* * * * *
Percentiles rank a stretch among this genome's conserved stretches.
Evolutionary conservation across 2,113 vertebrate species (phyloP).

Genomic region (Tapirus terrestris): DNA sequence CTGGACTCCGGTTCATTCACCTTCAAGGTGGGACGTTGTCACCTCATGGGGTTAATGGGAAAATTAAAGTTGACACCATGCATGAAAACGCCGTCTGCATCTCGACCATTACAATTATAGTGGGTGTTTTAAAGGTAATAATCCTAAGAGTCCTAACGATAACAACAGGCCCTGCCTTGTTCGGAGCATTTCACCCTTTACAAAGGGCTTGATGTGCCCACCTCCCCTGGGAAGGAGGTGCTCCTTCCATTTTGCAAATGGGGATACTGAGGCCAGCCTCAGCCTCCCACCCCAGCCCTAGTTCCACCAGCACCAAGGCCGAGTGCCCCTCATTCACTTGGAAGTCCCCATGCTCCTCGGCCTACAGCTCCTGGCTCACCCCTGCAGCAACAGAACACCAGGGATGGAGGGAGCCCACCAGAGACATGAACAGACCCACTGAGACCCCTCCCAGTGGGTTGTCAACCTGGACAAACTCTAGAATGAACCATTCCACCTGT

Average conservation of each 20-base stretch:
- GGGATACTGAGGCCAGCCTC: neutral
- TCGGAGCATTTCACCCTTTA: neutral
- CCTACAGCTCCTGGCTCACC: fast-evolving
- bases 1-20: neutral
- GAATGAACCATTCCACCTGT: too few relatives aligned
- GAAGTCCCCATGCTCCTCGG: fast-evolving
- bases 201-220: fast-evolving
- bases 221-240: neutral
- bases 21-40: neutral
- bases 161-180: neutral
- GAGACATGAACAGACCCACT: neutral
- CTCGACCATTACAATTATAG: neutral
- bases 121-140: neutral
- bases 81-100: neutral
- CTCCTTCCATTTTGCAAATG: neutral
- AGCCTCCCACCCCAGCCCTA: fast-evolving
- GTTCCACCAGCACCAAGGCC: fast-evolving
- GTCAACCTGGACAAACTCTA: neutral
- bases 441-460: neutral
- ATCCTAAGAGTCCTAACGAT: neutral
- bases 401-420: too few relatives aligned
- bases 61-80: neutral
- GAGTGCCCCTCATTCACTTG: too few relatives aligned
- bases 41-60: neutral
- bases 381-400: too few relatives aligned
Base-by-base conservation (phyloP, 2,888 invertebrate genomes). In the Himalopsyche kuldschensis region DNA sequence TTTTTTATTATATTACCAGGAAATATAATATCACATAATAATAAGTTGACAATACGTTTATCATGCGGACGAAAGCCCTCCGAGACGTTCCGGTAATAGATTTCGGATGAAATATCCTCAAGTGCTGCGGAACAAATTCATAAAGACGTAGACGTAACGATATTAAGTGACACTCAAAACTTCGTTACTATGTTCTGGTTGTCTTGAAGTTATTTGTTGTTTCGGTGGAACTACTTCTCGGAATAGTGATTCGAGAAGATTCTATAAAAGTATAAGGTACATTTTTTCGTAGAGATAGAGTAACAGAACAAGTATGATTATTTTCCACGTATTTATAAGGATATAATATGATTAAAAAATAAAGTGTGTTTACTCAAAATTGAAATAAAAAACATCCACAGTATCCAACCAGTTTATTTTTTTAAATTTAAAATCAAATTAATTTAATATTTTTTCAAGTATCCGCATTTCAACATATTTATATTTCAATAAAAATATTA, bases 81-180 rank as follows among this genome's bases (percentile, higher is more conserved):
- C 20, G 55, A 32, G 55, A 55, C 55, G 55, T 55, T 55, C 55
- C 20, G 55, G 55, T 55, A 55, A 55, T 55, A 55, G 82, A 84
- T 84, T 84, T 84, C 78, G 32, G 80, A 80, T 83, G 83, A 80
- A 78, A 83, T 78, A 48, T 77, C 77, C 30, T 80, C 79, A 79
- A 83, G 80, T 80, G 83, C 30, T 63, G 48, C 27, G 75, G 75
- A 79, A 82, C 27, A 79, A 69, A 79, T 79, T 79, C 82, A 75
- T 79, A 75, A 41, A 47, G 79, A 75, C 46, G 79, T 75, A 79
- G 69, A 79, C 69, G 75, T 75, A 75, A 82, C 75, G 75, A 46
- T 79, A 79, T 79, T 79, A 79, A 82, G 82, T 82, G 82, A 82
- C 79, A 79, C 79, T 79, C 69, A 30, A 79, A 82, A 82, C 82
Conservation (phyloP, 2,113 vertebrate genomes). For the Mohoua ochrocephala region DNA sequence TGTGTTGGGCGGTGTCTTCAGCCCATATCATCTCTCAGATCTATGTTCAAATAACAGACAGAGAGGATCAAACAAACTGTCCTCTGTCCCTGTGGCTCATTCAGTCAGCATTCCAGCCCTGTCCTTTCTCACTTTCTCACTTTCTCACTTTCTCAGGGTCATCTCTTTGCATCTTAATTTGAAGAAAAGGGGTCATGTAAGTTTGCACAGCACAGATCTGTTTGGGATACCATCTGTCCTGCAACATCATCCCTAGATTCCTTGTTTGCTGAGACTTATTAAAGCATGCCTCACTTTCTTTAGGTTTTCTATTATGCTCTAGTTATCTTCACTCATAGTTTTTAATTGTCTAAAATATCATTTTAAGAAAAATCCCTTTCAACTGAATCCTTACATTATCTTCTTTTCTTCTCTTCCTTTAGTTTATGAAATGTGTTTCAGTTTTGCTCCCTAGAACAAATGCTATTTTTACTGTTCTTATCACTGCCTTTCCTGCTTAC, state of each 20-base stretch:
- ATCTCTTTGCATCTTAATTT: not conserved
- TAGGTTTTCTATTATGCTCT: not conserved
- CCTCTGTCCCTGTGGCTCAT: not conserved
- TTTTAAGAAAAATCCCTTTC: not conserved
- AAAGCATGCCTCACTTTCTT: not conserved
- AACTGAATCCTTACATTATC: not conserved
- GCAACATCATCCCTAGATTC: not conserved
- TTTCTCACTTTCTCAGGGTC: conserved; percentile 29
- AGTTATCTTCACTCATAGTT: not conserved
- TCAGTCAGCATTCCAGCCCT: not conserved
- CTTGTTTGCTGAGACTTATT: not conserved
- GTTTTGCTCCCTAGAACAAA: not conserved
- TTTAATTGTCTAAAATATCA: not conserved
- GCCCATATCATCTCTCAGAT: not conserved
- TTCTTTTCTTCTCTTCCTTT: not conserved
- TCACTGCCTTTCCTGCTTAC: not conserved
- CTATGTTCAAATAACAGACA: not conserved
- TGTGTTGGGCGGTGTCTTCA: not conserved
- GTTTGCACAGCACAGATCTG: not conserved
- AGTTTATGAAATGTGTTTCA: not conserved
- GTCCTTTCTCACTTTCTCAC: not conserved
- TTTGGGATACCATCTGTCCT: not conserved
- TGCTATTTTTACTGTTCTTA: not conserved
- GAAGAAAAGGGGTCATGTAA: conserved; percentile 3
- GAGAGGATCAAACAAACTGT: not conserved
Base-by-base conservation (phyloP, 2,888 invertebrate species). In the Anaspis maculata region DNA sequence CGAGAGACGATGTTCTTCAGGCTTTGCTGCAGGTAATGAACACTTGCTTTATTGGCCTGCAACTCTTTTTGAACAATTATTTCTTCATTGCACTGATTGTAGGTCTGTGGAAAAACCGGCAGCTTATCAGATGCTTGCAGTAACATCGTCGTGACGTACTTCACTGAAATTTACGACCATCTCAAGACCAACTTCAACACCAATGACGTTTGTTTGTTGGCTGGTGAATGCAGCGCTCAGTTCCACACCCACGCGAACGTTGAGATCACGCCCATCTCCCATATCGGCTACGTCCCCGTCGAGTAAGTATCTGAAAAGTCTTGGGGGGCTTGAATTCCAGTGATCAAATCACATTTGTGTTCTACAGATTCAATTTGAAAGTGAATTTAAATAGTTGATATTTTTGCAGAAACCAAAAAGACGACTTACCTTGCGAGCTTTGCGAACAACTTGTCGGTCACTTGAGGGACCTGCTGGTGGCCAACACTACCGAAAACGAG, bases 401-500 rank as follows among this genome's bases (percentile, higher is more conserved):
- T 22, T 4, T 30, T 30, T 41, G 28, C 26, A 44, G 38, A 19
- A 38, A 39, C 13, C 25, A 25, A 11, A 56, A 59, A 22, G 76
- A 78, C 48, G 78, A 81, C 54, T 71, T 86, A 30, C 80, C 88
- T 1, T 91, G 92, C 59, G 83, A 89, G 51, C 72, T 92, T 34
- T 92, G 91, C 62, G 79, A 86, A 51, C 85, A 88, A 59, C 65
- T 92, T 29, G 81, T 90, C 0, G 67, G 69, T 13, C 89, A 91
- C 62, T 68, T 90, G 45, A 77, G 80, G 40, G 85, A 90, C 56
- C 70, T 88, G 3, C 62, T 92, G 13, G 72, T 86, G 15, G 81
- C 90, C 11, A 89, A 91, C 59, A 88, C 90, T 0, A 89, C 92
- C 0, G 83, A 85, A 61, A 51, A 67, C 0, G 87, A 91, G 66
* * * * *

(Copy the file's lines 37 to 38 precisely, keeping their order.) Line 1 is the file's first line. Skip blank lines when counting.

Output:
- T 79, A 75, A 41, A 47, G 79, A 75, C 46, G 79, T 75, A 79
- G 69, A 79, C 69, G 75, T 75, A 75, A 82, C 75, G 75, A 46